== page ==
School Improvement Plans – Not too pretty and that’s a good thing!

I’ve spent the last week or so thinking deeply about something in which all schools in Ontario take part; the drafting of the School Improvement Plan (SIP). This is the direction that a school sets for itself, based on what we know about the needs of our students, the directions of our School Board, and the focus of our Ministry of Education, which provides us with excellent curriculum and supporting documents (as well as personnel), to make schools as successful as possible.

I have to be honest.  I’ve had a variety of experiences with the SIP and often it’s been something we did at the beginning of the year with/for the principal, presumably to be handed in to the superintendent — never to be referred to again.

I’m glad to see that those days are over!  I’m learning that the SIP is now a central focus of the school and there is a lot of freedom in how it might be approached and co-constructed with the voices of all of the school community involved.   It will be an organic document that will become the focus of my work as an administrator and therefore it might look a bit messy at times.  I’m okay with this, as real learning is often a messy process.   The SIP allows the principal to help staff define student needs, and as a result, collaboratively decide on some needs for teacher learning as well.   As a working document, it allows the principal to engage staff in a process of taking manageable, cumulative steps towards school improvement in the following areas:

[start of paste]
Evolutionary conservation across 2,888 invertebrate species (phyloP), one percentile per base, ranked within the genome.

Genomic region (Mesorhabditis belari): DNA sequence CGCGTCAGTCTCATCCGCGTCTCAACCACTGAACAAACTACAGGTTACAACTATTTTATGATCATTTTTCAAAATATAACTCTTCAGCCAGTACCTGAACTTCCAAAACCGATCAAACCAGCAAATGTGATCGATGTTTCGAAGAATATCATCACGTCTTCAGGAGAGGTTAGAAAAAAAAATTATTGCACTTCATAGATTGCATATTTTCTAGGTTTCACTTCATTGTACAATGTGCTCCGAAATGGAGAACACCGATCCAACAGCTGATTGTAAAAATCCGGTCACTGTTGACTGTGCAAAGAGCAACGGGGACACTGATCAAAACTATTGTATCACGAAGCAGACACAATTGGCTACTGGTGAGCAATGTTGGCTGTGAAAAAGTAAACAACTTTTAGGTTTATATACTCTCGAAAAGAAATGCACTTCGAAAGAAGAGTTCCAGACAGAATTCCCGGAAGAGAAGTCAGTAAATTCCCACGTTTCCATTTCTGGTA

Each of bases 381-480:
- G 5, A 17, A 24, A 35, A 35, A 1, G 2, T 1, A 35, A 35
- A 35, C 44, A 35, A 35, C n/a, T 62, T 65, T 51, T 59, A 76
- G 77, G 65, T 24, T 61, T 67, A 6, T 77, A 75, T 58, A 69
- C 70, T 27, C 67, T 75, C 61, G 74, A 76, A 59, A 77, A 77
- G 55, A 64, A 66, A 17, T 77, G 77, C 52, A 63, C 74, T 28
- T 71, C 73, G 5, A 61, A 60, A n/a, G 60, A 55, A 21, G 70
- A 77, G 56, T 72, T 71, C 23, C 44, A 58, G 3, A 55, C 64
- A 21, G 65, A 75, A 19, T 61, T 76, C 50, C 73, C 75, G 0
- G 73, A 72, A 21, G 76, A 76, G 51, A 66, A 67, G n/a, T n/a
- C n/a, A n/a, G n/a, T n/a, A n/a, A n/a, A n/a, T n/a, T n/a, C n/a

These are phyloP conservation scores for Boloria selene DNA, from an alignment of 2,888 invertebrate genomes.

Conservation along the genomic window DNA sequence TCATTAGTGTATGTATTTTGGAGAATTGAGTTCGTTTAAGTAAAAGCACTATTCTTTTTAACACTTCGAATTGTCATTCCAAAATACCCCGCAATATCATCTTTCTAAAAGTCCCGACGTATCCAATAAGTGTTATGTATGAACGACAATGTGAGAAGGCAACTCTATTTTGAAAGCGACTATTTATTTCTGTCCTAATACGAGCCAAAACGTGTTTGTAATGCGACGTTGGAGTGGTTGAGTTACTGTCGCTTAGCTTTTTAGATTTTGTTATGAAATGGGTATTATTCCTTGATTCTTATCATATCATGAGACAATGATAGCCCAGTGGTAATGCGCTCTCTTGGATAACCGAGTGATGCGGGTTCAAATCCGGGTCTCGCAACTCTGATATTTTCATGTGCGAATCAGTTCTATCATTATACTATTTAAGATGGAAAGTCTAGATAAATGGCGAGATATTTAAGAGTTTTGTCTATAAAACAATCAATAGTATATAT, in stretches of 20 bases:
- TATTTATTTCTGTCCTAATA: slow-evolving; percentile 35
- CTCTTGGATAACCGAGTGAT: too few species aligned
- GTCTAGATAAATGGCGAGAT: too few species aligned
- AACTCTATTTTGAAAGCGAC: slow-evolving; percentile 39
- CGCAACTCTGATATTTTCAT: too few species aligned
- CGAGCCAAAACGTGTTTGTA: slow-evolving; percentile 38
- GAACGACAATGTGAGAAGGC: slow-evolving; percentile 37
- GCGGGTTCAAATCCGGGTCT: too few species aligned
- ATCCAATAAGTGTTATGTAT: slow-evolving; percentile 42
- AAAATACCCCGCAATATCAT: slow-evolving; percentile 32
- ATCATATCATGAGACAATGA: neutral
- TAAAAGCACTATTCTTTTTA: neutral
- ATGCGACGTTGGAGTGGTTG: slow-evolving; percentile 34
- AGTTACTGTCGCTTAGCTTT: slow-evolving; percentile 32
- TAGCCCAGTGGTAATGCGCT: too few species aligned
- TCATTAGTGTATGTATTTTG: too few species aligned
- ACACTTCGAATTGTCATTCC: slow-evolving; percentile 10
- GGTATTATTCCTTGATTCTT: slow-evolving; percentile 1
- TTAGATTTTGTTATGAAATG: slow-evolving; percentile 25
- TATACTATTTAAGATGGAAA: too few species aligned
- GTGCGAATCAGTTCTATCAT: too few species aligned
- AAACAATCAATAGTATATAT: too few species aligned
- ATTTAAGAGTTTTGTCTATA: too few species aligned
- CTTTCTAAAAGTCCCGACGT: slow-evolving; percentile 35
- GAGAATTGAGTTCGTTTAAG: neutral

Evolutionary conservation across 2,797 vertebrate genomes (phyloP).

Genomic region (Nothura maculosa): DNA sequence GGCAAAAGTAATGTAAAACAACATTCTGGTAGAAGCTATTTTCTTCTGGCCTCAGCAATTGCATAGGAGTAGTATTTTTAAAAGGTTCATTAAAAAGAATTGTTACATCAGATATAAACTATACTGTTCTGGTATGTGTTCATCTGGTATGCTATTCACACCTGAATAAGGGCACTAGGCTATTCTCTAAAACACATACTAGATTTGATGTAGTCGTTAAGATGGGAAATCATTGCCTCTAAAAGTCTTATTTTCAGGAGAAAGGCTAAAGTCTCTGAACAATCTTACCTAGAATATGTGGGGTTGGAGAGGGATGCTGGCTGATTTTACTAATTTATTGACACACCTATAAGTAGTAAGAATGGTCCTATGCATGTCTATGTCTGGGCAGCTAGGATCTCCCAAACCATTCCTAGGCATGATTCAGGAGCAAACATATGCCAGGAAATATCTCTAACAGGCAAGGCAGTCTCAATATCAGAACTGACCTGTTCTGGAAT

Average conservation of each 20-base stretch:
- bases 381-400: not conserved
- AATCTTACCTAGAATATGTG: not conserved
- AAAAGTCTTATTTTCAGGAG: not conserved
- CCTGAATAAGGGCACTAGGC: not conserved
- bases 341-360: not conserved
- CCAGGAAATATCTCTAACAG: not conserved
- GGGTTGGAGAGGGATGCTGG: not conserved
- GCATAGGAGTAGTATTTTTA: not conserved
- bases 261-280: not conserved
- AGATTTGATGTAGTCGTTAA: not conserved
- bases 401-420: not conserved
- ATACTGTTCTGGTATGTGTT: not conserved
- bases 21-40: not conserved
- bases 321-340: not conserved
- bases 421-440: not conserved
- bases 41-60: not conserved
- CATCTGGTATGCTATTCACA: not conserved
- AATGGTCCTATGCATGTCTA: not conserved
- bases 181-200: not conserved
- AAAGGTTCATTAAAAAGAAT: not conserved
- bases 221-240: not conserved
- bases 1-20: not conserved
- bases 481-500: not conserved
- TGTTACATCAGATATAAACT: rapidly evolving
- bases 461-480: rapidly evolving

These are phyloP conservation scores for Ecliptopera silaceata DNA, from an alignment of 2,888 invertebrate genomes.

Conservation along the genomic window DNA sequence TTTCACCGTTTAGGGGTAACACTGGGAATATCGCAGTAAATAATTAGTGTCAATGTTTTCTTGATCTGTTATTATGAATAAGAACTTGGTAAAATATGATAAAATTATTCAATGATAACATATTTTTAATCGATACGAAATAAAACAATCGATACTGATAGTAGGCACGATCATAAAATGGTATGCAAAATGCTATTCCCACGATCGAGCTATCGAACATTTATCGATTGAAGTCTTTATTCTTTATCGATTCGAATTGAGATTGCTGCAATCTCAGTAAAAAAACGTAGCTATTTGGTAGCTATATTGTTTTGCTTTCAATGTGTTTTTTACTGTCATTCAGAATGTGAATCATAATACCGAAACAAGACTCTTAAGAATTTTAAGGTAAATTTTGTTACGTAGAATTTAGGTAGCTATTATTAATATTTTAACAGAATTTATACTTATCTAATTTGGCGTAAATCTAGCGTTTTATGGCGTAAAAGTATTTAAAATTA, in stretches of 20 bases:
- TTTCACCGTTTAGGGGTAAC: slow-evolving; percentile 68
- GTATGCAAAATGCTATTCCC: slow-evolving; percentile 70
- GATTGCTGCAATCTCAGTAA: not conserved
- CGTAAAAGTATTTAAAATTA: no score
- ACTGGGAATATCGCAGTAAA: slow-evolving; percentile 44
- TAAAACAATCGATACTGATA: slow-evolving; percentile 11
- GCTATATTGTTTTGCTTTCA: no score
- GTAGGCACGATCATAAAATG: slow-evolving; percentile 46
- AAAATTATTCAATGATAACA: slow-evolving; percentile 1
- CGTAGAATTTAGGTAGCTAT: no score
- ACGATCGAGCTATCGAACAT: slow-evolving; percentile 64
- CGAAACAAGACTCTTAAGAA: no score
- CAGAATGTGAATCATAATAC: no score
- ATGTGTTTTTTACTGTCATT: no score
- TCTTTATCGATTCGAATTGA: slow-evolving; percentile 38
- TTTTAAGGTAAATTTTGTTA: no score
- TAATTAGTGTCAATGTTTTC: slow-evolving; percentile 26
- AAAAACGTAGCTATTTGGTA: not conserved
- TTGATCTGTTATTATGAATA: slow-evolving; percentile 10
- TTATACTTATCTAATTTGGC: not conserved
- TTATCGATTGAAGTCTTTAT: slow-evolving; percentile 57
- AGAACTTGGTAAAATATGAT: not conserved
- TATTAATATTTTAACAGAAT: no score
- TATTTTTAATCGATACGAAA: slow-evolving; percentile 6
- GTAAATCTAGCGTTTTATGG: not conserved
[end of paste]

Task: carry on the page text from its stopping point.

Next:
1. Enhancing the way curriculum is ‘presented’  to students (I prefer to use the word presented rather than ‘delivered’)
  2. Creating a positive school environment
  3. Increasing the involvement of parents

There is a lot of support from the Ministry and from our own Board staff to help me implement this process with staff,  including some of the following recommendations:

  • surveying staff, students and parents about school climate
  • collecting data from a variety of sources
  • involving staff in setting directions
  • collaboratively deciding where we want to go and how we will get there

Since an effective SIP is a 3-year plan that is iterative and involving collaborative inquiry on the part of teachers, I will probably be inheriting a SIP that is in progress. I will need to embrace this direction positively and respectfully and yet figure out my role as a change agent within that school by listening to, and getting to know, staff and students.   I believe that effective administrators embrace and nurture change through their involvement in helping teachers see and understand how they are making a huge difference to students through their focus on school wide improvement.  Helping to set clear and realistic goals, providing conditions that provide teachers with the knowledge and skills they need to do their jobs well, removing distracting obstacles, and helping to monitor progress and celebrate successes will be an exciting part of making my school a better place to learn!